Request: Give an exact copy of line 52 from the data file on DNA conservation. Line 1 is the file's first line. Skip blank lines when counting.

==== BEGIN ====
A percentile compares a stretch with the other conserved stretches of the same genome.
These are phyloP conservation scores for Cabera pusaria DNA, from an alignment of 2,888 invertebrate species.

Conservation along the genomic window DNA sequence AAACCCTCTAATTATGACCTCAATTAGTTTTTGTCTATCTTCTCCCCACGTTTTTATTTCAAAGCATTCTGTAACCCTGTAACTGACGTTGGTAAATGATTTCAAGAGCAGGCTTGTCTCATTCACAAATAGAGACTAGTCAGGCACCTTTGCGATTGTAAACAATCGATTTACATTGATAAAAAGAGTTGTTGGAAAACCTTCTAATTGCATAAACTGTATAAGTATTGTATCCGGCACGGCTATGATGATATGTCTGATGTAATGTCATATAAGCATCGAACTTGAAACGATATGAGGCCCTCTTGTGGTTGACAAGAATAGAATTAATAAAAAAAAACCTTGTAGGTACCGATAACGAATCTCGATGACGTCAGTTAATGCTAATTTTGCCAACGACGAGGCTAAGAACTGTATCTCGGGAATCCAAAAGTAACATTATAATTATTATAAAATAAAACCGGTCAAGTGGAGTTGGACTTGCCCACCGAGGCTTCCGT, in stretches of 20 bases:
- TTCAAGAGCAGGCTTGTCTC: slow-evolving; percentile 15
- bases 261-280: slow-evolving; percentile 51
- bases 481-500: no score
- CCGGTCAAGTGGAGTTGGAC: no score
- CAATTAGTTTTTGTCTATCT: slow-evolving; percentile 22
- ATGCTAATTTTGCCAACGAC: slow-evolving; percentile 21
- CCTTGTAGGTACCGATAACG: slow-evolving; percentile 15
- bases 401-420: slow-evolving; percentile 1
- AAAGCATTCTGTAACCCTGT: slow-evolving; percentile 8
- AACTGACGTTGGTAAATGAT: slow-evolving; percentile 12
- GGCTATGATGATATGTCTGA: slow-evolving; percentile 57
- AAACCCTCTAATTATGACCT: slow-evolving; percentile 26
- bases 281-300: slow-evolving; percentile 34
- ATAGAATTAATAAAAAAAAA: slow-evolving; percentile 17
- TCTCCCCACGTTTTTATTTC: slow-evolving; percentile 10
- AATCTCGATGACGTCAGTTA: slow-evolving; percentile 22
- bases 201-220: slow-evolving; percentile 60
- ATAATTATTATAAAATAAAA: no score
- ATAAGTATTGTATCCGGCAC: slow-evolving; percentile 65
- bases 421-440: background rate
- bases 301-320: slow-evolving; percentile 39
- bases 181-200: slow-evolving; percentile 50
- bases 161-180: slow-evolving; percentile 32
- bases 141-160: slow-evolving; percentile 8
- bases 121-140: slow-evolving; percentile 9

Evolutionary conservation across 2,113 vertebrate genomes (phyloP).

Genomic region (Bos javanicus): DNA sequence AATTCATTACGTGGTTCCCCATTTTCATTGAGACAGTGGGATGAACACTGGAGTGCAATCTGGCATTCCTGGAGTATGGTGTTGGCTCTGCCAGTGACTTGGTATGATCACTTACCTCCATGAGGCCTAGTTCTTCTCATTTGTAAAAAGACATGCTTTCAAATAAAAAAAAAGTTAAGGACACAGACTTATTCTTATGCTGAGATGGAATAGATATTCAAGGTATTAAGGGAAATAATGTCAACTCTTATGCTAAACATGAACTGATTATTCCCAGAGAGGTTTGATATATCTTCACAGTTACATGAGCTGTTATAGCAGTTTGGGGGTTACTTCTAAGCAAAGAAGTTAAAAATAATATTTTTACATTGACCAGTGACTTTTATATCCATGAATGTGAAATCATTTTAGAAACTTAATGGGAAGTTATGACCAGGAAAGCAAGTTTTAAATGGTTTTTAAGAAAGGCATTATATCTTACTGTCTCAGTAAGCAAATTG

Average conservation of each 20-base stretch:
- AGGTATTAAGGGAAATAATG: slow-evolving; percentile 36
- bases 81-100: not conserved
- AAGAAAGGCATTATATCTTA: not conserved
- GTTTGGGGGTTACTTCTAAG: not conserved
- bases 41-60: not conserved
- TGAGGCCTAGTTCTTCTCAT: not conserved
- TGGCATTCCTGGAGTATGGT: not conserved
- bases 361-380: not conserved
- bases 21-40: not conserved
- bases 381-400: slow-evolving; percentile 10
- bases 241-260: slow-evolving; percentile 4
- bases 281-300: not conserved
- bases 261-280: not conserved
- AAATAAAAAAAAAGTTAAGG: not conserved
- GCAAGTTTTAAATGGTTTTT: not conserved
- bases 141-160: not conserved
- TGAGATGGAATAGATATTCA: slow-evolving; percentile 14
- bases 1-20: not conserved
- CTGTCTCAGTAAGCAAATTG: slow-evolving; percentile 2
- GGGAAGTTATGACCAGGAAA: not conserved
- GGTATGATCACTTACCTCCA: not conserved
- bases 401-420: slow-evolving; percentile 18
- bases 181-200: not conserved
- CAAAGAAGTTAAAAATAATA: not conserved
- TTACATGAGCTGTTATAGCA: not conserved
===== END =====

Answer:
- GGTATGATCACTTACCTCCA: not conserved